August 16, 2007
Matisyahu, Peter Himmelman and ‘The Golden Age of Spain’
August 18-24, 2007
"Heirs to the Pushcart Fortune" might sound like a documentary about the Israelis currently dominating the shopping mall cart scene, but it's not. Not a bad idea though. "Heirs" is a novel written by Harlem-born Jack Salem about a family of immigrants pursuing that ever-elusive American Dream. It begins with a 16 year old leaving the crumbling Ottoman Empire to journey to New York, and continues through the next two generations experiencing The Great Depression and World War II. The classic tale of hope, courage and determination is one that continues to inspire people to take a chance for a better life in America. Stop by Dutton's this afternoon and you can ask Salem about his inspiration, his dreams and his own immigrant experience.
2 p.m. Free. Dutton's Bookstore, 11975 San Vicente Blvd., Brentwood. (310) 476-6263. http://www.duttonsbrentwood.com.
Named "Top Reggae Artist" of 2006 by Billboard, Matisyahu is bringing his energizing blend of reggae, rock and Jewish music to the Southland. Though the famously bearded, black-clad observant Jew has recently broken ties with the Chabad-Lubavitch community in Crown Heights, New York, Matisyahu still draws from the well of Judaism and delivers an original, uplifting performance. He is part of 311's hugely successful Summer Unity Tour 2007 which stretches from coast to coast with 50 shows. Groove to "King Without a Crown (click video to play)" and "Jerusalem (Out of the Darkness Comes Light)" tonight in Irvine.
7 p.m. $15-$37. Verizon Wireless Amphitheater, 8808 Irvine Center Drive, Irvine. For tickets, http://www.livenation.com or http://www.ticketmaster.com.
The boundary of a surface. A sharp side. Advance slowly. A competitive advantage. These are all dictionary definitions for the word "edge," a ubiquitous word in today's culture. So how did 36 past and present professors from the CSUN Art Department respond to the challenge of creating a visual interpretation of the word? You'll have to hop on the 405 or 118 to see their wildly diverse paintings, sculptures, prints, drawings, ceramics, textiles, photographs, computer graphics, animations, installations and public art. Look for the similarities and divergences of two CSUN generations of artists in "Edge."
Gallery hours are Mon.-Sat. 12-4 p.m., Thurs. 12-8 p.m. Through Sept. 22. CSUN Art Galleries, 18111 Nordhoff St., Northridge. (818) 677-2156.
"It's a restless world out there; nobody can sleep. Even the birds feel the vibrations," said Peter Himmelman, another bright star in the Jewish music galaxy. He is referring to the title of his 10th studio album, "The Pigeons Couldn't Sleep," released last month by his own Himmasongs Recordings label. Ranging from tender to raucous, this latest CD comes with a big bonus: a feature-length documentary, "Rock God," detailing the observant Jewish rocker's journey from Minnesota new wave to children's ballads to "Imperfect World," his last album. Himmelman predicts that "you will laugh your ass off" -- watching the movie, not listening to "Pigeons," which often tackles serious world dilemmas. Join other Himmafans for the record release party tonight at The Mint.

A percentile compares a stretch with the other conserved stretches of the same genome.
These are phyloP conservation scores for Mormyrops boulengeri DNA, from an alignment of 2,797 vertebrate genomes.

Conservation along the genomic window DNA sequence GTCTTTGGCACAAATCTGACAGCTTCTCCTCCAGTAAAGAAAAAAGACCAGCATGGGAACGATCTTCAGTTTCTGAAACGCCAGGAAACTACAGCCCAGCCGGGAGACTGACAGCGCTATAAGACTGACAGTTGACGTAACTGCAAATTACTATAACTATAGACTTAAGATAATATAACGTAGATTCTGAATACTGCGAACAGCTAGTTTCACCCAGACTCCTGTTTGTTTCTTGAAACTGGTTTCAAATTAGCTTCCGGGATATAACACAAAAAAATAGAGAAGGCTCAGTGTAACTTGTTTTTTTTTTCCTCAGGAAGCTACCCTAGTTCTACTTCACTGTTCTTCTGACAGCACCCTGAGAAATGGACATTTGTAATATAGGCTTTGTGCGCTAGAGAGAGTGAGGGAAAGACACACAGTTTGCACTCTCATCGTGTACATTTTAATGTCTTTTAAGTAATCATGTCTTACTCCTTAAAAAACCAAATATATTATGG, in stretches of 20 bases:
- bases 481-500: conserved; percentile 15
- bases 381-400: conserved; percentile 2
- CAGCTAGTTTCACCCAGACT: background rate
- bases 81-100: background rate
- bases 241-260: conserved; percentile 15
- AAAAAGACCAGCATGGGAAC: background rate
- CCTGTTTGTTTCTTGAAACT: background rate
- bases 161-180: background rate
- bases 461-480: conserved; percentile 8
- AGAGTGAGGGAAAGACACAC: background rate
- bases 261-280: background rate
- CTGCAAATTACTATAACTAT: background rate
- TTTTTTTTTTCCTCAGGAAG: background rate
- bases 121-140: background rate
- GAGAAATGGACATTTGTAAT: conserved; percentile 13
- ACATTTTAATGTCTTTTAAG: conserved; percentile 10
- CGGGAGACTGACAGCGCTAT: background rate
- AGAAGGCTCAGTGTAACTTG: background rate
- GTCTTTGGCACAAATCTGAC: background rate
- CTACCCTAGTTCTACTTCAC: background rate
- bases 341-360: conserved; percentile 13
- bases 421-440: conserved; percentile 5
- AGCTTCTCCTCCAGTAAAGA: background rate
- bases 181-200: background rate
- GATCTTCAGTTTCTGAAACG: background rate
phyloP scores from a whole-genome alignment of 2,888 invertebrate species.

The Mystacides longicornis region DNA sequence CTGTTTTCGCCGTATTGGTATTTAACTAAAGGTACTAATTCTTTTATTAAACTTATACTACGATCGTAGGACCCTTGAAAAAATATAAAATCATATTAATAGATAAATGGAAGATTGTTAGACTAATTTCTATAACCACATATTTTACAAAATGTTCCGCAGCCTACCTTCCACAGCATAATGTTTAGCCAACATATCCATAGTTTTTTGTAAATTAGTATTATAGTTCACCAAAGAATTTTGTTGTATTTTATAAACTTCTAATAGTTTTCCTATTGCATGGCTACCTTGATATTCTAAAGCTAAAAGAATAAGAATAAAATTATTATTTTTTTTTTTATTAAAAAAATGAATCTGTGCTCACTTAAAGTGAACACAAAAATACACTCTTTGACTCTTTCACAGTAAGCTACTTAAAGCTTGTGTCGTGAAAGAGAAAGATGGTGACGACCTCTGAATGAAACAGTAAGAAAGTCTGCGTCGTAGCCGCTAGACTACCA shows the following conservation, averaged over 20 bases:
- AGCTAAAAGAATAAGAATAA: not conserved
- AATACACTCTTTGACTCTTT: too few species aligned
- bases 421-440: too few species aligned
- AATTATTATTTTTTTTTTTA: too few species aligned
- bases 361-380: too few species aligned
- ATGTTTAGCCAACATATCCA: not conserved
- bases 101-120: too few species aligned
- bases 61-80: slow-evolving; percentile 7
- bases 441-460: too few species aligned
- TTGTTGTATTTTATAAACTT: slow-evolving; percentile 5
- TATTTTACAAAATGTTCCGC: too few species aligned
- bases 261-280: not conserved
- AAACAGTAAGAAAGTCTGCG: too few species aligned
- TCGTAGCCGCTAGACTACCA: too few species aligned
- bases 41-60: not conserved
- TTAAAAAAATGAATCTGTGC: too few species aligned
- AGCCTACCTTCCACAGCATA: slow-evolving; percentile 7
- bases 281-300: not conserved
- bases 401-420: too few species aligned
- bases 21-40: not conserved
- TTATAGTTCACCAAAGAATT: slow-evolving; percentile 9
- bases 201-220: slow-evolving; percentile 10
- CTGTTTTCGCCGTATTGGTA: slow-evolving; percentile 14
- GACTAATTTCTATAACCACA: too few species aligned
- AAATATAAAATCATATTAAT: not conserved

8 p.m. Free admission with R.S.V.P. The Mint, 6010 W. Pico Blvd., Los Angeles. (323) 954-9400. R.S.V.P. to email@example.com. http://www.peterhimmelman.com.
There once was a land where people of all faiths lived together in peace and harmony -- where art and literature and philosophy flourished and pluralism was embraced. Sound like a fairy tale? This land really did exist. Revisit it in "Cities of Light: The Rise and Fall of Islamic Spain," a PBS documentary airing tonight. Spain in the Middle Ages was home to Muslims, Christians and Jews who lived and worked together in an unparalleled example of interfaith cooperation that was for a few centuries the only bright spot of the Dark Ages. Executive producers Alex Kronemer and Michael Wolfe worked with the nonprofit Unity Productions Foundation to create this film in hopes of promoting peace and a greater understanding between the world's clashing civilizations.
9 p.m. CBS.
The Holocaust produced both horrors and heroes. Most of us know the incredible story of Schindler's wartime heroics, but other tales of selflessness are only now coming to light in the form of educational entertainment. "Buddha and the Devil: The Story of Himmler and His Doctor" is a one-act play by Cliff Johnson about a brave physiotherapist who uses his influence over Heinrich Himmler to save the lives of many Jews during World War II. A dramatic reading of the play will be performed tonight by Arnie Weiss and Joe Allen Price.
6-7:30 p.m. Free. Westwood Branch Library, 1246 Glendon Ave., Los Angeles. (310) 474-1739. http://www.lapl.org.
The Arab-Israeli conflict has been written about, photographed, filmed and chronicled in every medium and seemingly from every angle. What more could there be to say about the most vitriolic dispute of our time? The truth. "Blood and Tears: The Arab-Israeli Conflict" is a documentary by Isidore Rosmarin and Jeff Helmreich that claims to uncover the truth beneath the hype and headlines. Extensive interviews with prime ministers, Israel Defense Forces soldiers, Hamas leaders, mullahs, peaceniks and Middle East scholars are interlaced with historical facts, personal tales of heartache and news footage. Picked up for worldwide distribution by the Academy Award-wining company thinkfilm, "Blood and Tears" has received glowing reviews from the Village Voice, New York Times and Islamic scholars.
Various showtimes. Laemmle's Grande 4-plex, 345 S. Figueroa St., Downtown Los Angeles. (213) 617-0268. http://www.laemmle.com. http://www.bloodandtearsmovie.com.